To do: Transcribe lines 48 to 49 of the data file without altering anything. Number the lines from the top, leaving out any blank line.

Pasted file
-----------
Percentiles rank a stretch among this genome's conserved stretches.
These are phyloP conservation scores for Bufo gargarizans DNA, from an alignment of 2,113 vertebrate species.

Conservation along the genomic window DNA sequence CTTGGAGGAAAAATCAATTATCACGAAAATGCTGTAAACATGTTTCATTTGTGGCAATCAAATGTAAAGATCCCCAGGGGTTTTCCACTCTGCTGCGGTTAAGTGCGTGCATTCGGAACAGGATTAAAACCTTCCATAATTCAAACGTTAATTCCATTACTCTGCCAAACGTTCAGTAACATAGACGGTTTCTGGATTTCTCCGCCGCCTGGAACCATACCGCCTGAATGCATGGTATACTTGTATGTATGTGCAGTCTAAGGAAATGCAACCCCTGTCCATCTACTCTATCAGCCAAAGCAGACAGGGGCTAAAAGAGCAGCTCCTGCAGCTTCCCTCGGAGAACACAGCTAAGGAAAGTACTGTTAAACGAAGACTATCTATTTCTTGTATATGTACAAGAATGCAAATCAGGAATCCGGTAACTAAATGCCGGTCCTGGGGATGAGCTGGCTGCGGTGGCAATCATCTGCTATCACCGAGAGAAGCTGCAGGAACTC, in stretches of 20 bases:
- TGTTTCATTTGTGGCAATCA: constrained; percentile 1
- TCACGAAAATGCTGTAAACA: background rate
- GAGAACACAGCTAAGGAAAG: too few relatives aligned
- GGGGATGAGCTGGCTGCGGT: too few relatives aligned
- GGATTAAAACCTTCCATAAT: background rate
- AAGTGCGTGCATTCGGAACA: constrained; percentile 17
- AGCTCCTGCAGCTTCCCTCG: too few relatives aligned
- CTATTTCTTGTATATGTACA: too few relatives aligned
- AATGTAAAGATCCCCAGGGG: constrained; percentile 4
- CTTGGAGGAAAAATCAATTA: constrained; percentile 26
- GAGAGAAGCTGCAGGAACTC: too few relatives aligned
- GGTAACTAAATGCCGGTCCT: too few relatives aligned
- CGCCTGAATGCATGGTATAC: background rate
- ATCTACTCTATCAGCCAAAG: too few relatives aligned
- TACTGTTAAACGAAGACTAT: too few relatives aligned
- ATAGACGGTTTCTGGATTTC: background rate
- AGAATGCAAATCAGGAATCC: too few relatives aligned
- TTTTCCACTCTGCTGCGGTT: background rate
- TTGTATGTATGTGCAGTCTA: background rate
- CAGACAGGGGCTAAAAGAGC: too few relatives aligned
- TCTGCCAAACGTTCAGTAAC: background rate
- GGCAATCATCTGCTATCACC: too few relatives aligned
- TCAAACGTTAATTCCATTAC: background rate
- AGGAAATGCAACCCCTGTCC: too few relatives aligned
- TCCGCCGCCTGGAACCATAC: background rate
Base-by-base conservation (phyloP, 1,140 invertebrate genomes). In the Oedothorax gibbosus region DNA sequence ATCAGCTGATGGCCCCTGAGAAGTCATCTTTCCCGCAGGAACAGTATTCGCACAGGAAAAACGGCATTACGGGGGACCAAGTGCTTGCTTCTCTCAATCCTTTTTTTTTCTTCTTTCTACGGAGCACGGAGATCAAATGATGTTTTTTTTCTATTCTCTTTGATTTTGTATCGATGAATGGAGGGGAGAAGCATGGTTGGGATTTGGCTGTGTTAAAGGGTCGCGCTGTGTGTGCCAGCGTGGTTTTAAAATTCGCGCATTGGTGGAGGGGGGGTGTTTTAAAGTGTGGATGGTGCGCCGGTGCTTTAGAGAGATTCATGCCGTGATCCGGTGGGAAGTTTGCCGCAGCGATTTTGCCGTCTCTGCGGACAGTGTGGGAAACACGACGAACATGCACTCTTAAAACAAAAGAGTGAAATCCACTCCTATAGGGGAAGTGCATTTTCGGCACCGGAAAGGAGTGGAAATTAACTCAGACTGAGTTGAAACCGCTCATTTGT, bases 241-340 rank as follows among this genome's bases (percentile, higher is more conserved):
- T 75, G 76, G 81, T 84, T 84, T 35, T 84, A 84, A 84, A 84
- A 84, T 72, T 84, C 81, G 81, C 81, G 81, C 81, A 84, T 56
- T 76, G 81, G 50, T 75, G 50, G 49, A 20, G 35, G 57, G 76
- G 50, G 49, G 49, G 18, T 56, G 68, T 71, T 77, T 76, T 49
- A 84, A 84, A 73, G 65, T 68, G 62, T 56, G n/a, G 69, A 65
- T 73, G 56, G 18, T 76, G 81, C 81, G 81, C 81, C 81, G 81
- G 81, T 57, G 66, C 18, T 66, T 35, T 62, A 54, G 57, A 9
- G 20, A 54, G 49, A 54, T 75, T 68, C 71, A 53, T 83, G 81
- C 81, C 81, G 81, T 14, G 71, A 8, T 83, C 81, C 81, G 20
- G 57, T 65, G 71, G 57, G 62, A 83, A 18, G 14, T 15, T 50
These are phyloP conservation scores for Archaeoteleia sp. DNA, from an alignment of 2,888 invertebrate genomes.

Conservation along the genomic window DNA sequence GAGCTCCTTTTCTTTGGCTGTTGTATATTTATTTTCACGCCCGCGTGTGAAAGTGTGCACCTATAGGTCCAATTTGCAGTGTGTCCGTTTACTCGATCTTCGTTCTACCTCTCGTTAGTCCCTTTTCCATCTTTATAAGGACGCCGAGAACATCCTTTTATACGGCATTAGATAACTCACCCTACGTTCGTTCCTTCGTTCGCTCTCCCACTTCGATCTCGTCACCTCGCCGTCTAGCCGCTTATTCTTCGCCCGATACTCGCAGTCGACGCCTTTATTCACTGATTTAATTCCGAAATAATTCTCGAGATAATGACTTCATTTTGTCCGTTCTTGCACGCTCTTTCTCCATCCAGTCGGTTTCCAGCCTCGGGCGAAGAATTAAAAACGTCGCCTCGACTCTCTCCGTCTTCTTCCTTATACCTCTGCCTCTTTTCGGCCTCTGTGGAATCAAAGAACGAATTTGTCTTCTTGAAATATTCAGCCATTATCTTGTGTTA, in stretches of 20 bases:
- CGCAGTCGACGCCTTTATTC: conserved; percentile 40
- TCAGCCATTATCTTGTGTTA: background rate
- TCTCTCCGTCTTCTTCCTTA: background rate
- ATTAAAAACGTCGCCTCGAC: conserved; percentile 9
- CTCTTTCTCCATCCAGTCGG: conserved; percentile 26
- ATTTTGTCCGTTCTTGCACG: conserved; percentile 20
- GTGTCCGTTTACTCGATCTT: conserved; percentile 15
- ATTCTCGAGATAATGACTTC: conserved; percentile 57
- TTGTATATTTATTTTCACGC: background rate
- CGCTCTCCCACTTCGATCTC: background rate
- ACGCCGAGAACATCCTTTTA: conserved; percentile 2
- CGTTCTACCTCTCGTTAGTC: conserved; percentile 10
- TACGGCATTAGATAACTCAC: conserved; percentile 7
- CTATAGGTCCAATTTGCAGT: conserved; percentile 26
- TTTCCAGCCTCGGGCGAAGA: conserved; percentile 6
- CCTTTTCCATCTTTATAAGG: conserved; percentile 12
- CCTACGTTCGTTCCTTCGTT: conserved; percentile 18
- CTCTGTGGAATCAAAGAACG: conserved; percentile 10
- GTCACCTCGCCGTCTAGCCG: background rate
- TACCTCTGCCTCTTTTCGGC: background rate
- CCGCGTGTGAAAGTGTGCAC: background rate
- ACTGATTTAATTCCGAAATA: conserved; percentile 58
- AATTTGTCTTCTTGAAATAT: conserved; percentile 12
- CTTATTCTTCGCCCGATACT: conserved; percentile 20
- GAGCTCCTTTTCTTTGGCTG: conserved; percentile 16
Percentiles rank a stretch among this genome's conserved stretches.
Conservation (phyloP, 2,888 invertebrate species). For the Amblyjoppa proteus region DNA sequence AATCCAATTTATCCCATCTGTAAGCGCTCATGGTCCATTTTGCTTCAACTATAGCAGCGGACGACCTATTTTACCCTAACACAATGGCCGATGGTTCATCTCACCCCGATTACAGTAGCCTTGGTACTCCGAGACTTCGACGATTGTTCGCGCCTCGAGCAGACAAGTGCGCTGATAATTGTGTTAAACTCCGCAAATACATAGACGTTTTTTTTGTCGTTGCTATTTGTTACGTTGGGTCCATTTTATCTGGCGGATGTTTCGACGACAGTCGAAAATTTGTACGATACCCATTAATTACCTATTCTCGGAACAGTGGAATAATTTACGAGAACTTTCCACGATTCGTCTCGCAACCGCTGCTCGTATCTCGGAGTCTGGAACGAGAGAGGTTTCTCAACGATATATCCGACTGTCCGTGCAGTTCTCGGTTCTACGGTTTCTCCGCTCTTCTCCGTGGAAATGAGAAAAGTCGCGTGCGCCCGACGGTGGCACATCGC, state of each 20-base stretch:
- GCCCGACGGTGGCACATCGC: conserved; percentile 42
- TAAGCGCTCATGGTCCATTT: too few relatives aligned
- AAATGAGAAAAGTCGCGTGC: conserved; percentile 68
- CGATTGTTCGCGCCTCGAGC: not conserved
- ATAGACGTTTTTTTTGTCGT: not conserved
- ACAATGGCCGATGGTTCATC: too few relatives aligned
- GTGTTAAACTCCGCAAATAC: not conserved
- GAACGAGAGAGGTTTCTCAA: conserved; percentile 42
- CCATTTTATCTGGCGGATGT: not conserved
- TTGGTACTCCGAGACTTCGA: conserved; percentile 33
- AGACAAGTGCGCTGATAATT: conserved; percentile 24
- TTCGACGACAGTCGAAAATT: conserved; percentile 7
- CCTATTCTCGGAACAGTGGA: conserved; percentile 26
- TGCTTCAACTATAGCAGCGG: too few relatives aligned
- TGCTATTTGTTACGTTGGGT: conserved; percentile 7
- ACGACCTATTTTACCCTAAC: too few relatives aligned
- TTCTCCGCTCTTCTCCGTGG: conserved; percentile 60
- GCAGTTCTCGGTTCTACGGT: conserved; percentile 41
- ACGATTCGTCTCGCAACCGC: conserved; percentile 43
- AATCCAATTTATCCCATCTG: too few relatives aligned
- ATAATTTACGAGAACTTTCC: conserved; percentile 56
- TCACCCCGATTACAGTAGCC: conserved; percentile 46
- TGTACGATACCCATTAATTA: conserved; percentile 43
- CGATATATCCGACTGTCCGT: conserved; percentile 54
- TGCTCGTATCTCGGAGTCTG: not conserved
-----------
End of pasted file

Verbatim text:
- GTGTCCGTTTACTCGATCTT: conserved; percentile 15
- ATTCTCGAGATAATGACTTC: conserved; percentile 57